Milk and Honey is an original musical by Jerry Herman and Don Appell. It began preveiws on October 9, 1961, opened on October 10, 1961, and closed on January 26, 1963, it had one preveiw and 543 total preformances in the Martin Beck Theatre, a Broadway venue. Milk and Honey had its world premire at the Shubert Theatre, New Haven on August 28, 1961. It then played the Colonial Theatre, Boston, from September 5-23, 1961. Music and Lyrics were written by Jerry Herman, with a book by Don Appell. It was staged by Albert Marre, choreographed by Donald Saddler, and produced by Gerald Oestreicher. It starred Robert Weede, Mimi Benzell, and Molly Picon. It received five Tony Award nominations.
Milk and Honey was Jerry Herman's first Broadway book musical following his successful Off-Broadway revues I Feel Wonderful, Nitecap, and Parade. It is considered by some to be Jerry Herman's best score.
It was a hit in its day, being nominated for several Tony awards, and running for 543 performances, a very respectable run indeed - especially considering that it was going up against How to Succeed in Business Without Really Trying, Carnival!, and No Strings.
From a purely artistic sense it may seem strange that such a long running, critically acclaimed musical, by a well known composer, is not better known. Perhaps the main reason for its demise is historical - its breezy assurance that the State of Israel is an indisputably good thing is perhaps irretrievably "dated" after several decades of troubled history.
The Original Broadway Cast Recording was recorded in Webster Hall, New York City, New York. It was prooduced by George Avakian and Joe Linhart. The Lp, CD, and Score are all somewhat rare, with the CD costing as much $88 on amazon.com.
The calmness of a morning street scene in modern Jerusalem is shattered when a policeman orders a Yemenite boy to remove his flock of sheep to a side street. Phil Arkin, an American visiting his married daughter, defends the boy, and in the ensuing fracas he meets Ruth Stein, a tourist travelling with a group of widows from the United States. She is impressed with Phil's command of Hebrew as he explains the meaning of the word Shalom.
They keep running into each other and together they celebrate Israel's Independence Day. Their friendship begins to deepen and Phil's conscience starts troubling him. Although he has been separated from his wife for many years, he does not think it right to continue seeing Ruth since he is still a married man. Phil's daughter Barbara, however, likes Ruth and invites her to go with them to the farm that she and her husband own in the Negev. After some hesitation, Ruth accepts.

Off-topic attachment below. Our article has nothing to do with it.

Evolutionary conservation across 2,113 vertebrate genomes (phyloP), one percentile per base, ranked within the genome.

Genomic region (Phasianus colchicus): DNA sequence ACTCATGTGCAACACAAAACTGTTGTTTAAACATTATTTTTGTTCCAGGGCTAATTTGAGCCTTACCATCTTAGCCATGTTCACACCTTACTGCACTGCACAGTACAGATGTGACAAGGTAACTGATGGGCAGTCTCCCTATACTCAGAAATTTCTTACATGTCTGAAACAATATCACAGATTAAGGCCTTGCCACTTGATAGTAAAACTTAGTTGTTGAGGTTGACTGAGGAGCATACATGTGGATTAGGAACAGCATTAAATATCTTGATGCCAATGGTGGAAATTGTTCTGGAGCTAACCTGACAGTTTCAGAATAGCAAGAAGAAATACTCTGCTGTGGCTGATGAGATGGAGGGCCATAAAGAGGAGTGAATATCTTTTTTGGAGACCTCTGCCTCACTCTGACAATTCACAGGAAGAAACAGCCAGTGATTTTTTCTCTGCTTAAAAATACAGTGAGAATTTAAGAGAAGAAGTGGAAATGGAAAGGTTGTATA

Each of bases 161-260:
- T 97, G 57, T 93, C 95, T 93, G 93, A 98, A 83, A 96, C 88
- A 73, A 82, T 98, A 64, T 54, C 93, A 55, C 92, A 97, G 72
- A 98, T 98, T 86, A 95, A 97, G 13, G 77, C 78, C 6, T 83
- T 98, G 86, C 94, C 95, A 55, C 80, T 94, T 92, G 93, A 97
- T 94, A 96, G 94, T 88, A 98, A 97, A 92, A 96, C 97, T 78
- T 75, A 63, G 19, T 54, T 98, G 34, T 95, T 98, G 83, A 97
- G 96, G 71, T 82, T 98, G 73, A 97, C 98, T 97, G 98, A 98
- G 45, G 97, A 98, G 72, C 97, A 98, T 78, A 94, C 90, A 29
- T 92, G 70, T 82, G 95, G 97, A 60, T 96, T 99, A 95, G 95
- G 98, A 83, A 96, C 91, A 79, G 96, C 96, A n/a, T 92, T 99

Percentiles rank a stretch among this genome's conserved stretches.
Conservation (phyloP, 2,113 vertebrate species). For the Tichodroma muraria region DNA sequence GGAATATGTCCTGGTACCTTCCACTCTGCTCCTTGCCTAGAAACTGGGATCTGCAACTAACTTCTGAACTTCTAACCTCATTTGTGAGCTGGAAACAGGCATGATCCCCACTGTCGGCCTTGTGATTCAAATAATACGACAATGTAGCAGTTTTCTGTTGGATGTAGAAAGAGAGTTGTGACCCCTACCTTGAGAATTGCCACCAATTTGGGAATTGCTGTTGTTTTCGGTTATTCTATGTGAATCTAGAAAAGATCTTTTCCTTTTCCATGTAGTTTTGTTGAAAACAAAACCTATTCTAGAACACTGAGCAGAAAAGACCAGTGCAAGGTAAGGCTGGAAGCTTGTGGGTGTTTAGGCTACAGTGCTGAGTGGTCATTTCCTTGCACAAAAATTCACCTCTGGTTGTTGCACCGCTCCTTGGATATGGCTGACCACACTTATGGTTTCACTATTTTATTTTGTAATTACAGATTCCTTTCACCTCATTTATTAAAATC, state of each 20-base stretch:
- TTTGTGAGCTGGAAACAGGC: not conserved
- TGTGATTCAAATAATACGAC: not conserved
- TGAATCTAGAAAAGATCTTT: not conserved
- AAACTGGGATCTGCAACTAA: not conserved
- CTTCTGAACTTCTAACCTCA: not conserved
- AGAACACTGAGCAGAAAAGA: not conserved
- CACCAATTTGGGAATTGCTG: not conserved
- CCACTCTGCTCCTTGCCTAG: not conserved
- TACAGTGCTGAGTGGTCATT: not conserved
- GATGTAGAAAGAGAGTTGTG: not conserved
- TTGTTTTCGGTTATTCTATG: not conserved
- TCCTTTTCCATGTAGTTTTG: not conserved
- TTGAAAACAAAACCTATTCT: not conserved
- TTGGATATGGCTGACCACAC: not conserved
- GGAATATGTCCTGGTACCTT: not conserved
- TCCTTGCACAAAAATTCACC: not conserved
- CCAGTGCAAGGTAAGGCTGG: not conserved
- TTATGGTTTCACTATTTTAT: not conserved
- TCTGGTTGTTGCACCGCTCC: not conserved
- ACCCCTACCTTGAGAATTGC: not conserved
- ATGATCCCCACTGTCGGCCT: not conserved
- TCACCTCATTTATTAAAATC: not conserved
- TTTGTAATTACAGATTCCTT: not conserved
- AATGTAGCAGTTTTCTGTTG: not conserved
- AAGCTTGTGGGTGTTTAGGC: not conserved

On the farm - called a Moshav - Phil tries to talk Barbara and David, her husband into going back to Baltimore with him. But the young man vows his devotion to his country and is joined in its praise by his neighbours, including his cynical friend Adi, who claims he would rather live in the city.
Phil, who is falling in love with Ruth, asks her to stay at the Moshav a little longer. In fact, he is even thinking of building a house of his own there that he would like her to share.
Meanwhile, the group of touring widows comes to visit the Moshav. When they eye the virile young farmers, the ladies, led by Clara Weiss reveal their hopes of finding suitable husbands. Though their dreams are quickly dashed when all the men turn out to be married, Clara is still optimistic.
Later, Phil tells Ruth that he has bought the property for a home, and she gives him her approval. But Barbara is shocked at the news, and urges her father to tell Ruth about his marriage. Reluctantly he does, but he also tells her why she must remain. At a wedding ceremony that they attend Phil and Ruth, envious of the younger people, express their deep love for each other and, forgetting the consequences for the moment, go off together.
Phil energetically feels the spirit of the new land and goes out to work the fields with the other farmers. Barbara, however, brings news that Ruth, realising the consequences of living with a married man, has run away to Tel Aviv, and Phil goes off to bring her back. When they are alone, David, convinced that Barbara really longs to go back to the United States, asserts that he would go anywhere to be with her.
In Tel Aviv, Phil finds Clara at the Cafe Hotok, but she refuses to tell him where Ruth is. When he leaves, Clara accidentally meets Sol Horowitz, a widower from Jerusalem, and they promptly show mutual interest. Alone, she seeks her late husband's permission to remarry if Sol proposes.
Back at the Moshav, Phil, after much inner conflict, realises that it would be wrong to live with Ruth. Although she comes back to him he tells her that she must leave.
At Lydda Airport, outside of Tel Aviv, the touring widows are preparing to board the aeroplane home. Phil and Ruth have their final, brief moment together during which he promises to fly to Paris, where his wife lives, and plead for a divorce. Ruth boards the plane with the hope that somehow Phil will succeed and she will be able to come back to him.
Original Broadway Cast
Awards and Nominations
Book by Don Appell; Music and Lyrics by Jerry Herman; Produced by Gerald Oestreicher nominee
Music and Lyrics by Jerry Herman nominee
Molly Picon nominee
Costume Design by Miles White nominee
Gerard Oestreicher nominee